The race was conducted 31st May 1924 in Melbourne. For the first time five universities were represented with the addition of a Tasmanian crew. The race was described as splendid with only a half length separating the first two crews. The race was conducted over 2 1/2 miles.
Margins: 1/2 length between first and second, 2 lengths back to third, a long way back to Tasmania with Sydney a further 3 lengths back
1st Melbourne University - Bow: Edward Woodall Gault, 2: N J Abernethy, 3: William James Pannell, 4: Robert Henry Hadley,
5: Hugh D M L Murray, 6: Otto A Yuncken, 7: Edwin Watchorn Turner, Str: Russell H Keon-Cohen, Cox: Eric Walter B Kyle, Cch: Charles Donald
2nd University of Queensland - Bow: Leonard Colin Fisher, 2: James Hardie Buzacott, 3: James Reginald Ledingham Cooper, 4: George Woods Harding, 5: John Elvin Collins, 6: Gerald William Barlow, 7: James Walker Grice, Str: Eric B Freeman, Cox: James Eric Gifford Martin, Emerg: Konrad S Hirschfelt, Cch: Arthur A Watson
3rd Adelaide University - Bow: Myles Landseer Formby, 2: Arthur John Sorby Adams, 3: Robert Campbell McKinnon, 4: Philip Andreas Read, 5: Gemmel Tassie, 6: James S Lord, 7: Kenneth H Boykett, Str: Leslie Carrington Maiden, Cox: Ian Ayliffe Hamilton, Cch: Cecil Thomas Madigan
4th University of Tasmania - Bow: Archibald McDougall, 2: Colin Stanfield Gibson, 3: John Joseph Edwards, 4: Charles Edgecombe Adams, 5: Harold Thomas Wright, 6: Donald Macdonald Urquhart, 7: Frederick Forrester Ford, Str: John Douglas Lloyd Hood, Cox: Harold Mackenzie Freeburgh, Cch: Roy Clarke
5th Sydney University - Bow: Donald A Cameron, 2: Robert N McCulloch, 3: Gregan T M McMahon, 4: Francis MacKenzie Matthews, 5: Charles Keith Johnson, 6: Henry L Johnston, 7: Evan Mander-Jones, Str: Sydney Gore O Martin, Cox: Vincent G Cox, Cch: Dr Goodwin Hill
The Examiner of Launceston reported as follows:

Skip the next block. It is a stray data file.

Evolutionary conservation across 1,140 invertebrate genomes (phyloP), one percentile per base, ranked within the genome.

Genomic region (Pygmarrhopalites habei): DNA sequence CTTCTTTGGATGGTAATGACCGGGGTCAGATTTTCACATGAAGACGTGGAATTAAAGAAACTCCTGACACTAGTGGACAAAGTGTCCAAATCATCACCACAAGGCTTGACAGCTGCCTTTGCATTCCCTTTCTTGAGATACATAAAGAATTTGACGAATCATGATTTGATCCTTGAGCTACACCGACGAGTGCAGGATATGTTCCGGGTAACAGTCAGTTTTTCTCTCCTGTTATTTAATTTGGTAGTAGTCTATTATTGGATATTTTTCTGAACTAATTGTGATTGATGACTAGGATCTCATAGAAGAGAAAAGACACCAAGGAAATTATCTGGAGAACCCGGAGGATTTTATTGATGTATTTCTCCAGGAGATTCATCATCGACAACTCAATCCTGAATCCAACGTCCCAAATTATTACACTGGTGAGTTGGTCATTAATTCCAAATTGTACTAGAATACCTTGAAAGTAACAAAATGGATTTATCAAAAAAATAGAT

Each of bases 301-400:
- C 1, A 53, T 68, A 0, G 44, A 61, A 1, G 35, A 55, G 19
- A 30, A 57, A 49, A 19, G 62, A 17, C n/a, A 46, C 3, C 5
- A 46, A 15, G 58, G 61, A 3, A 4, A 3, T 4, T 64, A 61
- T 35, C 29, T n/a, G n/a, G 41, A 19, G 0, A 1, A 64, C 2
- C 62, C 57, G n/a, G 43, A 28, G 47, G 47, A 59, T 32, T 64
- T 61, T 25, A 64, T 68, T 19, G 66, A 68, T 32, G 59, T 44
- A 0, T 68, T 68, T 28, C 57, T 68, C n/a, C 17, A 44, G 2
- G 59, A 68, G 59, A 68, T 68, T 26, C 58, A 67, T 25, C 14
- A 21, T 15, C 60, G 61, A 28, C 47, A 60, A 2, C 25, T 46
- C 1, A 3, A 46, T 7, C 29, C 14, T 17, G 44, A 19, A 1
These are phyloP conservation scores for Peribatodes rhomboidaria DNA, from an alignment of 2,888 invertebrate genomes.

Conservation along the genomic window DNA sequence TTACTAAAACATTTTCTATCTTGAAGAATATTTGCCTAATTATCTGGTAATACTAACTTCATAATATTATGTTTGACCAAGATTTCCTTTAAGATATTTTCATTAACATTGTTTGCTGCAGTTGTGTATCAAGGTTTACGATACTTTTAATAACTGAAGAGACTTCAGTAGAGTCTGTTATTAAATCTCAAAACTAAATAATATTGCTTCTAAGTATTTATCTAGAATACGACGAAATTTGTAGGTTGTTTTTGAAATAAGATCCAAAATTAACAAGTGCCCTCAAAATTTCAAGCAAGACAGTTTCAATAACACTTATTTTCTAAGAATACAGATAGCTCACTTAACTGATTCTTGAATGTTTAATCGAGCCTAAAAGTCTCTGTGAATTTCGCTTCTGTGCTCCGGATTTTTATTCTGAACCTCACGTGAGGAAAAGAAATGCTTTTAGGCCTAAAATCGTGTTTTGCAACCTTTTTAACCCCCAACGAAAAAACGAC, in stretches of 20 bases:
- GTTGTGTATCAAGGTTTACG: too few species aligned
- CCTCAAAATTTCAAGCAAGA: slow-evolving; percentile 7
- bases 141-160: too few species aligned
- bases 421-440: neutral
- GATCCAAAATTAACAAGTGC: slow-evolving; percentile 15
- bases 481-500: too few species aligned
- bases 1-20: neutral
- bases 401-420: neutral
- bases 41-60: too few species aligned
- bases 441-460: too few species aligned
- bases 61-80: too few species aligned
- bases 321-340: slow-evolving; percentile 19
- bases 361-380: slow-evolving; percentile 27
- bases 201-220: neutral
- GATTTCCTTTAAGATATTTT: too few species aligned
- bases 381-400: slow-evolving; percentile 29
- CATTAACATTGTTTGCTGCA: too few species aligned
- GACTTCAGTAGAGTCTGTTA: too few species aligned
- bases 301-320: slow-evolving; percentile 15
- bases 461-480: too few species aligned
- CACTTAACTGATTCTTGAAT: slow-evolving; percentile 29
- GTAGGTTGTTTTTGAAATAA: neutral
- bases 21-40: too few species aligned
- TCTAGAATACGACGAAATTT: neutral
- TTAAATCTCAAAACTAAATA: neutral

Perfect weather prevailed for what may be fairly described as one of the most important races in the annals of the event, for apart front the narrowness of tie finish, the magnificent rowing of the leading crews, and the meritorious performance of the others, the occasion marked the entry of Tasmnania in inter-varsity contests. The course over the Lower Yarra does not lend itself to the easy witnessing of rowing events, most of it being lined with steamers moored at the wharves, and parts by fairly high coal stacks. For this reason possibly there were few spectators along the course, but a large crowd lined the south bank to witness the great finish. Only two boats followed the race. A slight breeze barely ruffled the surface of the river, and only once or twice where a passing boat had stirred the placid water, was in any rough. Added to these conditions the sunsetting was just warm enough to suit both rowers and spectators, and made the day a perfect one from all points of view. The picturesque setting of the race was given added colour by the presence of an aero plane hovering and circling about the starting point. The Adelaide crew rowed the full course down to the starting point prior to the race, but the others were content to allow their boats to be towed down, and travelled themselves in a launch. The tide was running out strongly when the race started, giving it strong advantage to the crews nearest the south bank, from where their respective positions were:--Tasmania, Melbourne, Sydney, Queensland, South Australia. The crews on the north side, however, were compensated by the bend off Spencer-street. It was expected, in spite of their position, that Queensland and Adelaide would fight out the finish. Melbourne were given only a minor chance. From a perfect start Tasmania forged slightly to the front, with Melbourne and Queensland together, and Adelaide, which appeared to be rowing a slow stroke, slightly to the rear. Queensland were rowing with wonderful evenness. Amid cheers from followers of the race, Queensland forged slightly to the front after a few hundred yards had been covered. Melbourne was close up, and about half a length away. Adelaide and Tasmania were level, with Sydney last. The excitement was intensified when Melbourne again drew level with the Queenslanders. The maroons and the blues, even at this early stage, appeared to have the contest won from the others. Rowing abreast, they in closed the gap between them, and the Adelaide and the Tasmanian crew to three lengths, with Sydney over a length behind these. Rowing with increaclng speed, Queensland again had a slight advantage nearing the coal stacks; but Melbourne again drew level, and the leaders raced abreast to a point where the lines of shipping narrowed the course. Entering these lines Melbourne, with a fine burst of speed, got a canvas lead of the maroons, which they gradually increased to a length and a half. Tasmania and Adelaide were still level, about four lengths back, with Sydney rolling some what, still further back. Just before the Spencer-street bend was reached Melbourne had a handsome lead, but in talking the bend Queensland spurted, and crept inch by inch on to the leader. It was a wonderful finish, but Melbourne was able to hold out to win by half a length. Time, 16min. 14sec. Adelaide comfortably defeated Tasmania for third place, and Tasmania as easily defeated Sydney.